Determine What Really Creates Satisfied Customers
Measuring scientists’ satisfaction with a product or service is tricky. Customers are often not clear on what they like—or what they’re willing to pay for. (They will often say they want it all.) In BioInformatics’ Derived Importance Modeling, we extract those attributes that are most closely linked to customer satisfaction, so suppliers can identify where their performance falls below buyer expectations. By mapping these results, it is easy to assess attributes that under-perform, and conversely, those that consistently make a scientist smile.
Case Study: Customer Satisfaction with Product Features of Antibodies
In the market for pre-made antibodies, BioInformatics evaluated and compared nine product features in order to answer two questions. How much does a particular product feature influence perceived quality? And how much does that perception of quality influence customer satisfaction? The analysis revealed areas where product improvement would increase satisfaction, as well as features where product differentiation could be obtained. Improvements to features rated as "highly important but not highly satisfied" were identified that would result in increased overall satisfaction levels. Likewise, avoiding investments to improve those features rated as "not important, but highly satisfied" would prevent futile marketing and product development efforts related to customer satisfaction.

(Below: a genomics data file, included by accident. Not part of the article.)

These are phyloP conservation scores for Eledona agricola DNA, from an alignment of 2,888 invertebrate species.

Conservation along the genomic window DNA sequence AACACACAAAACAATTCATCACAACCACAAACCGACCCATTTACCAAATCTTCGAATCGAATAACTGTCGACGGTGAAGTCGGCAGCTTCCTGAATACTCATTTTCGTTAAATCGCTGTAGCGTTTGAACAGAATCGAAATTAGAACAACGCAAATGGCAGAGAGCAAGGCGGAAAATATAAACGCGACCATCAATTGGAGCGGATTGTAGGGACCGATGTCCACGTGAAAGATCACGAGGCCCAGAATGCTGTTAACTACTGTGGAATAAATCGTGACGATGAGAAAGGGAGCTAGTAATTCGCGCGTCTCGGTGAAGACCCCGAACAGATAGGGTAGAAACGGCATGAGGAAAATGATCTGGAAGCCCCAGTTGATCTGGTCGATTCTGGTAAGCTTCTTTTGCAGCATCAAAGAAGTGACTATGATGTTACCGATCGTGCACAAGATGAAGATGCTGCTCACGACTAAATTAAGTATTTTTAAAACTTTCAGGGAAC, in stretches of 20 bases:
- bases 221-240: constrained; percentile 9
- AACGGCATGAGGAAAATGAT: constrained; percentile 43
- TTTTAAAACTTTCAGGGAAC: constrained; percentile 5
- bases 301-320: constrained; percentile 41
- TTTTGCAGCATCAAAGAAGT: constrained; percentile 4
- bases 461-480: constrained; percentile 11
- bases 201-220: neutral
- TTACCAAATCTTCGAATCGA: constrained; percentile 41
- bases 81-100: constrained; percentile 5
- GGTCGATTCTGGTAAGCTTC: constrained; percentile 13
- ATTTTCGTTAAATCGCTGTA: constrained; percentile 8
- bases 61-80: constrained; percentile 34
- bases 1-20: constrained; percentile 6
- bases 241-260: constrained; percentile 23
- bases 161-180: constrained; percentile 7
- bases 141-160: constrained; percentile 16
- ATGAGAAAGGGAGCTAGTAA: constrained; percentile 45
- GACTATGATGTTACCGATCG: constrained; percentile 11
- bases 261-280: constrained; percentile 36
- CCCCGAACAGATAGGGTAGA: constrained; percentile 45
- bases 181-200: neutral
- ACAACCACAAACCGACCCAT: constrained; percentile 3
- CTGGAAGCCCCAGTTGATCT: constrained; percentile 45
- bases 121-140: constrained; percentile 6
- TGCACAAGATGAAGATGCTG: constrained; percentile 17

Solution: Deriving Product Feature Importance and Influence on Satisfaction
We measure each respondent's level of satisfaction with the specific product features the you select. We also assess the respondent's overall level of satisfaction with the product or service. The analysis requires key pieces of data be collected:
- Level of satisfaction with specific features of [product X] from [supplier X]
- Overall satisfaction with [product X] from [supplier X]
Using a statistical technique called bivariate correlation, each product attribute is plotted on a quadrant map. Quadrants are a useful tool for visualizing the relative importance of various product attributes and the relationship of the attributes to satisfaction. The example displays the results of a commonly used product in the antibodies market.
Adding a Customer Segmentation to this analysis provides even more detail and can be performed by almost any variable, whether demographic, firmographic, primary supplier, etc. For industrial life scientists, we found that antibody form is more important than purity, yet the reverse is true for academic life scientists.